The other side of the tunnels is the skills and capabilities of the Gaza Strip’s Palestinians. Setting aside this underground development’s military purpose, we can only marvel at the resourcefulness, energy, daring, inventiveness and learning abilities of the designers and excavators. The talents invested — wasted, rather — in these tunnels, in the military delusions of a society under siege, are just a reminder of what is unrecognized or unexpressed. Before they were destroyed, the goods tunnels at Rafah, between Gaza and Egypt, siphoned off much of the skills and energy that are now reflected in the maze of defensive or offensive burrows.
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If not for the tunnels and rockets, the Gaza Strip would never be mentioned in the Israeli media. From our perspective it nearly fell into the sea, together with its almost two million residents. So even if we don’t openly acknowledge the Gazan skills behind the tunnels, they are the only beneficiaries of free publicity from the Israeli machine for generating panic and concealing the true causes for concern. Occasionally Gaza pops up in our media as a mute or inarticulate community of welfare cases that needs the world’s generosity and the kindness of the Coordinator of Government Activities in the Territories (which rescues sick lions from Gaza’s zoo and facilitates their transfer to Tul Karm, in the West Bank).
The Israel Defense Forces was slow to recognize the threat of the tunnels, Amir Oren writes, due to “a personal and organizational culture of getting drunk on successes without simultaneously planning for the enemy’s next move.” Here’s another explanation: The Israeli jailers, that is commanders and senior politicians, fall victim to the conditions of imprisonment they themselves created. They restricted to a minimum the living space and the range of movement and development of Gazans and then concluded that they cannot handle and do not need space, dreams, plans and their realization.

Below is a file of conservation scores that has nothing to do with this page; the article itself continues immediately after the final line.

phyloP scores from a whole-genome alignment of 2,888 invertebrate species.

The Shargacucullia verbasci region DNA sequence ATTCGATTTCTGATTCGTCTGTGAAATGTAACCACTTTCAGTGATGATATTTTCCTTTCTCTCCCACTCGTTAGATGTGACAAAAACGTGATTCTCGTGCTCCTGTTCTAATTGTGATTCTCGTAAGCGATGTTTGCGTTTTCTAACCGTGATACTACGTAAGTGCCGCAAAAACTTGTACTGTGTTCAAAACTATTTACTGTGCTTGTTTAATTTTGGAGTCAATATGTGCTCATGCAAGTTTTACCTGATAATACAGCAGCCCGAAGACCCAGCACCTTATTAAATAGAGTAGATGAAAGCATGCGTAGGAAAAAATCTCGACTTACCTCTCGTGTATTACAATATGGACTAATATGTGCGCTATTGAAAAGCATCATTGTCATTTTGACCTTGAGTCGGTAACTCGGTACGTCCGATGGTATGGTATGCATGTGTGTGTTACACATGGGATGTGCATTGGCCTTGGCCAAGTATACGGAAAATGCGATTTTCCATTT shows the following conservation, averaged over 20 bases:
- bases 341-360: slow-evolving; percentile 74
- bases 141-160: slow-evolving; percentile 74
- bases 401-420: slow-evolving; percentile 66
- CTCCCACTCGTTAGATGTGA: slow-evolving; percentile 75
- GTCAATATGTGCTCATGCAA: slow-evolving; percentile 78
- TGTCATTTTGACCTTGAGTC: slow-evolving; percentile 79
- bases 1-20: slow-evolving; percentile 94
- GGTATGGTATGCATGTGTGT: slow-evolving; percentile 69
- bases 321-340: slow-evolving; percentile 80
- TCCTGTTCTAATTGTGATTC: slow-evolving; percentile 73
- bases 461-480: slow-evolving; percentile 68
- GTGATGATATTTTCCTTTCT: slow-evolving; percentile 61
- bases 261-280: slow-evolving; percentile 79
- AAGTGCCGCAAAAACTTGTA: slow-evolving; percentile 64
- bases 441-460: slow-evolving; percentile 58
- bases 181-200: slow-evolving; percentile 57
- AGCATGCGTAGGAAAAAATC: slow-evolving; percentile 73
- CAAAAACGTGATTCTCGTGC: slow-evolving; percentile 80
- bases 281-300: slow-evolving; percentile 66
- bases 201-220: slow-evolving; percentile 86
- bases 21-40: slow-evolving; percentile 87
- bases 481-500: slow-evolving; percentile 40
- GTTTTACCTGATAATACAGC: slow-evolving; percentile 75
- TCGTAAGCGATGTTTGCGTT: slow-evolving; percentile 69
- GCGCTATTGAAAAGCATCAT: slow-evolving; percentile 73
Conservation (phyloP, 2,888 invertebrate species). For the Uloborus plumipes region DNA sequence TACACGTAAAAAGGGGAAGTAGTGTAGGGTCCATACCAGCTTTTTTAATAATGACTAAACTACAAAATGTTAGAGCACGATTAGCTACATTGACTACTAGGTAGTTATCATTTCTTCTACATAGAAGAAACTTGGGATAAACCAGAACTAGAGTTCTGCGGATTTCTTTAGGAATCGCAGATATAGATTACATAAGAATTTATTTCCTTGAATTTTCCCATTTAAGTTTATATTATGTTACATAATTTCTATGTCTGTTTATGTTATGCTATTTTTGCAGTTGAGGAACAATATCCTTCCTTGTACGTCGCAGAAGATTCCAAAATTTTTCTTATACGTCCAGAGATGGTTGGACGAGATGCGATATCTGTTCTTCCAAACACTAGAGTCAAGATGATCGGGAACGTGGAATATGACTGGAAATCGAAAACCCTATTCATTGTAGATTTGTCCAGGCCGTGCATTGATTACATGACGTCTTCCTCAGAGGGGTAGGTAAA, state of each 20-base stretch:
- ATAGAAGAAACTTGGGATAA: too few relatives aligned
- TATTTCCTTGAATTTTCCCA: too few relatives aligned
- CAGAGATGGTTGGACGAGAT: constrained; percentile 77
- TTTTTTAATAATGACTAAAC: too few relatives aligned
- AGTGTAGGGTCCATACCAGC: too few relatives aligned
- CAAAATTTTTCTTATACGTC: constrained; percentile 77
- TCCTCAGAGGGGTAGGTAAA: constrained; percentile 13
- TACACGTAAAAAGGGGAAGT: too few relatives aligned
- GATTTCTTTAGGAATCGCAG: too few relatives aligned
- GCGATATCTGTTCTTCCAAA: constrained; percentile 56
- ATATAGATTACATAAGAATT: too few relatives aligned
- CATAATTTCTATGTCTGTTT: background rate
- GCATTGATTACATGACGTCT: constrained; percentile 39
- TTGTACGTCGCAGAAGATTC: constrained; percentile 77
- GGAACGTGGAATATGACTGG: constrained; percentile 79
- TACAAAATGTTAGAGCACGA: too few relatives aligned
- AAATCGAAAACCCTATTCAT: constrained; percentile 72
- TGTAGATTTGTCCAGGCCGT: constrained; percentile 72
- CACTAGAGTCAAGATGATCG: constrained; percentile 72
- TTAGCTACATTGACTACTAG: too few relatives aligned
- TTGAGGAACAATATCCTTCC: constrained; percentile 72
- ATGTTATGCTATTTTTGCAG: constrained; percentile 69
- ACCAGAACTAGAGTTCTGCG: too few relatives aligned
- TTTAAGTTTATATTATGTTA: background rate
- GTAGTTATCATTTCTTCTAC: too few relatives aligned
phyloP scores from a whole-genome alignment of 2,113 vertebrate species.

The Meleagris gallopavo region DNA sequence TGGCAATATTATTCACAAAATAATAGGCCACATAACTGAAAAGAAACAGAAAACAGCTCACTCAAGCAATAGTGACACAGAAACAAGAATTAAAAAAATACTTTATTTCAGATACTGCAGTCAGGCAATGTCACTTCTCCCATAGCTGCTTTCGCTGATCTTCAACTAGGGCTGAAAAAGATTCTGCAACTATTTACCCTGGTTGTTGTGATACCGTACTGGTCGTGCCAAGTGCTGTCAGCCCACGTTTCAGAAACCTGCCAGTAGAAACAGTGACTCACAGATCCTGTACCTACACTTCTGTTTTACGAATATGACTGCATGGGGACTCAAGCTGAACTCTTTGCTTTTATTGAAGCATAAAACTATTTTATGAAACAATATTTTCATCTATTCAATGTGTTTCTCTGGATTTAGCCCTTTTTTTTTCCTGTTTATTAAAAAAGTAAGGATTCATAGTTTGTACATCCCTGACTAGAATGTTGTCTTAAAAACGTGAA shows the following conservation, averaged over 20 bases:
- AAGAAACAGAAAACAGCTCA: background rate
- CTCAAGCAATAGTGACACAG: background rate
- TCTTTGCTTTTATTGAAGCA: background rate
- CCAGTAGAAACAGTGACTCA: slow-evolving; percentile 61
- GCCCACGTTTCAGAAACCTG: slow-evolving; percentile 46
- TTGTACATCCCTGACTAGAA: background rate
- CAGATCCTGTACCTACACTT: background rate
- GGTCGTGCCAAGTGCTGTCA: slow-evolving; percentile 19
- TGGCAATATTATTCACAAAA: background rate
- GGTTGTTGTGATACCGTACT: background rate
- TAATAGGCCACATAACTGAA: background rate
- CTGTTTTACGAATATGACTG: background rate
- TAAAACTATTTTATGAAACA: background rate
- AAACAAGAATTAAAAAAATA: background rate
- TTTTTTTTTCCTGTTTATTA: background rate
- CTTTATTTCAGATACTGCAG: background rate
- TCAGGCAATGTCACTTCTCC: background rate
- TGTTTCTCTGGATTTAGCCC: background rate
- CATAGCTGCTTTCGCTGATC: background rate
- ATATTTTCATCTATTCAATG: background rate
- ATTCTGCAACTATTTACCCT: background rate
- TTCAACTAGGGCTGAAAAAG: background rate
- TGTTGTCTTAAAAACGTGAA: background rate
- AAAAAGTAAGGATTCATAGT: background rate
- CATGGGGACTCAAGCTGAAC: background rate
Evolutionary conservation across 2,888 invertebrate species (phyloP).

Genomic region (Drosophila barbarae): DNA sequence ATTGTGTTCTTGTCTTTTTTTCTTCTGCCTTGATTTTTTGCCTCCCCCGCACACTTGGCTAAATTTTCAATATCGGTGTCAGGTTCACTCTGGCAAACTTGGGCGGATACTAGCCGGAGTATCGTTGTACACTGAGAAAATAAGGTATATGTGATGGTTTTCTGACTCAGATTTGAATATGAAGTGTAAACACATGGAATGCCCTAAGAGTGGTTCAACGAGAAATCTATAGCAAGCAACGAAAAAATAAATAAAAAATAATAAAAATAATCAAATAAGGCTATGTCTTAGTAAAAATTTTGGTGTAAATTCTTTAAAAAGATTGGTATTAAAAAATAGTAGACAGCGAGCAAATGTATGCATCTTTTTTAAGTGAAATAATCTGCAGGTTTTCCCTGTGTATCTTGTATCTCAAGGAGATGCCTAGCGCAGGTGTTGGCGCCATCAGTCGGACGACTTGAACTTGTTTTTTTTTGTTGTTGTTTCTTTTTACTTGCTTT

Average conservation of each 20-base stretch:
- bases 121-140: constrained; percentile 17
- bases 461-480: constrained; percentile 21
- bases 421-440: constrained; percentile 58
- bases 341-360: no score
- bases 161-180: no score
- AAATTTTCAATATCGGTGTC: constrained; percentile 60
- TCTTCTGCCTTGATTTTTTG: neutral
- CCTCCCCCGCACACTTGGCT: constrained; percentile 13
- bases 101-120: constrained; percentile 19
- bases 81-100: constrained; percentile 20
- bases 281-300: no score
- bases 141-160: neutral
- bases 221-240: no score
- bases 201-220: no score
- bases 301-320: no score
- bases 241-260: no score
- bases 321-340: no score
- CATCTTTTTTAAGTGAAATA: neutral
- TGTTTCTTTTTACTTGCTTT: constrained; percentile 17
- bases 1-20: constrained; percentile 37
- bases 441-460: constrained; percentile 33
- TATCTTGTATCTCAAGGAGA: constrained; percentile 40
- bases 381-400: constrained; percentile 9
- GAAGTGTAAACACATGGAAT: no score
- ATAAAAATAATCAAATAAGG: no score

The jailers in the IDF and the Defense Ministry reduced the Palestinians to the physical dimensions of the cage for which they were designated. They know them only from the welfare lines or from the interrogation and torture rooms, where they are held in conditions of extreme humiliation and inferiority. In short, their jailers are only capable of disrespecting Palestinians. Their humanity is not a factor they consider.
Like any society, the Gaza Strip is full of skills and capabilities in every area, together with the desire to develop them. Diplomats and aid workers who are allowed into Gaza by dint of their positions in the charity chain always marvel at the energy and talent (and humor) that they find. But the conditions of mass incarceration not only conceal these capabilities, they also limit and erode them.
A large portion of personal, familial and societal time, energy and skills are wasted on daily actions that should be simple (turning on lights, drinking, using a computer, doing homework). They are not simple in Gaza, whether on account of Israeli restrictions on bringing in raw materials and construction materials, or on account of the Fatah-Hamas conflict (which affects the electricity supply, for example). Another large portion of energy is wasted in waiting for a permit to leave the Strip by the small number of Gazans who have any hope of being granted permission by the chief jailer, Israel.
A 25-year-old blockade has reduced, shrunk and buried the plans, initiatives and dreams of Gazans. Something as basic as going abroad for continuing medical education, or taking part in a joyful activity like a children’s choir festival in the West Bank city of Bir Zeit is like going to the moon. Gazans have no aspirations and make no plans, in order not to be disappointed. Is it any wonder, then, that many seek to emigrate and many already have? Or that some are happy, or are forced, to put their skills in the service of the only possible collective act of defiance — the tunnels?